Davis embraces role as Texas’ elder statesman

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Photo Credit: Juan Figueroa | Daily Texan Staff

Senior defensive back Antwuan Davis addressed members of the media on Tuesday night after practice with nothing but a smile on his face. 

For Davis, this was a change from his normal routine; he’s rarely gotten the chance to speak with reporters. So the first question Davis received was only fitting.

“When was the last time you talked to the media?” a reporter asked.

“Probably spring practice,” Davis said. “Sounds about right. Yeah, it’s been a minute.”

Usually Davis’ starting counterpart, junior P.J. Locke III, speaks at these Tuesday night media availabilities. But Locke suffered an ankle injury in the first half of the Longhorns’ 38-7 win over Baylor last Saturday in Waco, sidelining the junior for the rest of the game. Subsequently, Davis filled in for Locke at nickelback and recorded three total tackles.

On Monday, head coach Tom Herman said Locke is “very doubtful” to play on Saturday against No. 8 TCU in Fort Worth. If Locke can’t play, Davis will make just the sixth start of his Longhorn career.

“You have to be the next guy. You have to be prepared. You have to be ready,” Davis said. “When your number’s called, that defense is gonna be expecting you to do the same thing the starter did.”

Davis has been around the 40 Acres for much longer than most of his teammates.

He’s one of only three players on Texas’ current roster who was on the team during former head coach Mack Brown’s final season in 2013. Senior linebacker Naashon Hughes and senior kicker Mitchell Becker join Davis in that select group. All three redshirted in 2013.

“(Davis) is the oldest out of all of us, so we always joke around with him about that,” sophomore safety Brandon Jones said.

During the win over Baylor, Davis said he received some of those old-man jokes. After all, Davis got much more playing time against the Bears than he normally does.

“Last game, the guys were teasing me, ‘You know, you ain’t had this much mileage in a while, huh?’ I said, ‘You right,’” Davis said. “After the game, I couldn’t really move. I was sore in places I didn’t even know I was sore at.”

Davis starred at Bastrop High School just about 45 minutes southeast of Austin. Along with playing cornerback, Davis was also a wide receiver, running back and kick-returner. He was a sprinter for the track team as well. He played in the U.S. Army All-American Bowl in 2013, and he arrived at Texas as the No. 15 cornerback in the nation, per ESPN.

Throughout his Texas career, Davis has largely been under the radar. This season, his role has mostly been on special teams. He had a fumble recovery on a kickoff against San Jose State in Week 2. His three tackles against Baylor matched his career high for a single game. But more than anything, Davis has been an elder statesman in the locker room for the Longhorns.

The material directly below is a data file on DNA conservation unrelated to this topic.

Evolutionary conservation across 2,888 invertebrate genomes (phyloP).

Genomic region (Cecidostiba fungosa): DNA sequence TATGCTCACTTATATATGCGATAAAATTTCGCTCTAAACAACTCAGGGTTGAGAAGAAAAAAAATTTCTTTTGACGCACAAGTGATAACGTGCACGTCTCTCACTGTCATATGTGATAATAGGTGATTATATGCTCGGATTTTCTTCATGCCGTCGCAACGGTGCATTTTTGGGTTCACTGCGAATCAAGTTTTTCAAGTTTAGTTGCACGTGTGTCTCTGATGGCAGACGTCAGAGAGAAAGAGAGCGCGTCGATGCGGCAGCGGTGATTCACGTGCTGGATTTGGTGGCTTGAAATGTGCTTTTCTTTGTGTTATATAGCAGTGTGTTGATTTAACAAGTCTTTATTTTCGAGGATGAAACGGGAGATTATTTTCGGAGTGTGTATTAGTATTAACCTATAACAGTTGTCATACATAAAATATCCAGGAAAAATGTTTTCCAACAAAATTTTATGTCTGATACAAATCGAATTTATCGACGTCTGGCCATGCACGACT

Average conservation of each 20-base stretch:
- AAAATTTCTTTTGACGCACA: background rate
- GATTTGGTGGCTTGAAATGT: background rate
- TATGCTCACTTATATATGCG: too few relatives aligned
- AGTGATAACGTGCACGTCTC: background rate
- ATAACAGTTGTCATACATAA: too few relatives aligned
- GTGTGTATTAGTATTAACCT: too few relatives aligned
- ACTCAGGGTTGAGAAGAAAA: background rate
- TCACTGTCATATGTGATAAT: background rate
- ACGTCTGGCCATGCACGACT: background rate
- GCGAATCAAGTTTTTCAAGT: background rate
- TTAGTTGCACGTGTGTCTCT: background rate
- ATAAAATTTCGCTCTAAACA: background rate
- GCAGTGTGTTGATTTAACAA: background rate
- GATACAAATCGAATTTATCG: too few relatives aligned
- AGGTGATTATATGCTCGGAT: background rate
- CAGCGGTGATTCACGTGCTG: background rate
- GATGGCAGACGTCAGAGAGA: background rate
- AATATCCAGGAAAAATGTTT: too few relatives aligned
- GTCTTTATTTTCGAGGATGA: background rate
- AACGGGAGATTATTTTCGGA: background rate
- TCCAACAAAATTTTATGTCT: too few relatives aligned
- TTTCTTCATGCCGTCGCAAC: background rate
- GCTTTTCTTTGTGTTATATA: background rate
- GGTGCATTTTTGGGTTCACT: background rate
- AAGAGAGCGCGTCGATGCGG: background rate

“He’s been through a lot of ball games. He has experience,” defensive coordinator Todd Orlando said. “He’s a tough kid. I love him as a human being. Forget about the football part of it. He’s a bright-eyed kid that comes into meetings (and) he’s always saying hello.” 

Davis has also been on good and bad defenses at Texas. In Davis’ first two years in Austin, the Longhorns had the luxury of players like Quandre Diggs, Jordan Hicks, Malcom Brown, Cedric Reed and Adrian Phillips suiting up on the defensive side of the ball. Davis looked up to those players while he was an underclassman.

Up until its monumental turnaround this season under Orlando, the Longhorns’ defense had been historically bad the past couple years, searching for the success that those former players helped bring when Davis was just beginning his Texas career.

“They showed us how great defense is supposed to be,” Davis said. “They showed us that every guy has a responsibility … and I think for a couple years we had been missing that. A lot of guys didn’t really trust each other. But now you have a defense (where) everybody’s for each other, everybody’s trusting each other. We’re starting to see the benefits on the field now.”

And Davis would be the one to best tell a difference.

After all, he’s been part of one of the worst stretches in the history of the program. The last time Texas had a winning season was in Davis’ first year on campus. That team in 2013 finished 8–5 and lost to Oregon in the Alamo Bowl, which was the final game of Brown’s career as head coach.

Davis has seen the worst of Longhorn football, which is why he’s taken on the role of showing the younger players how to grow. 

“I’ve embraced it,” Davis said. “I know a lot of these young guys, they need somebody to look up to, to help them go forward and show them how to do it the right way. … And of course, it’s up to us older guys like me and Naashon that’s been on a winning team our freshman year — and that’s the last time we kind of really excelled as a program.”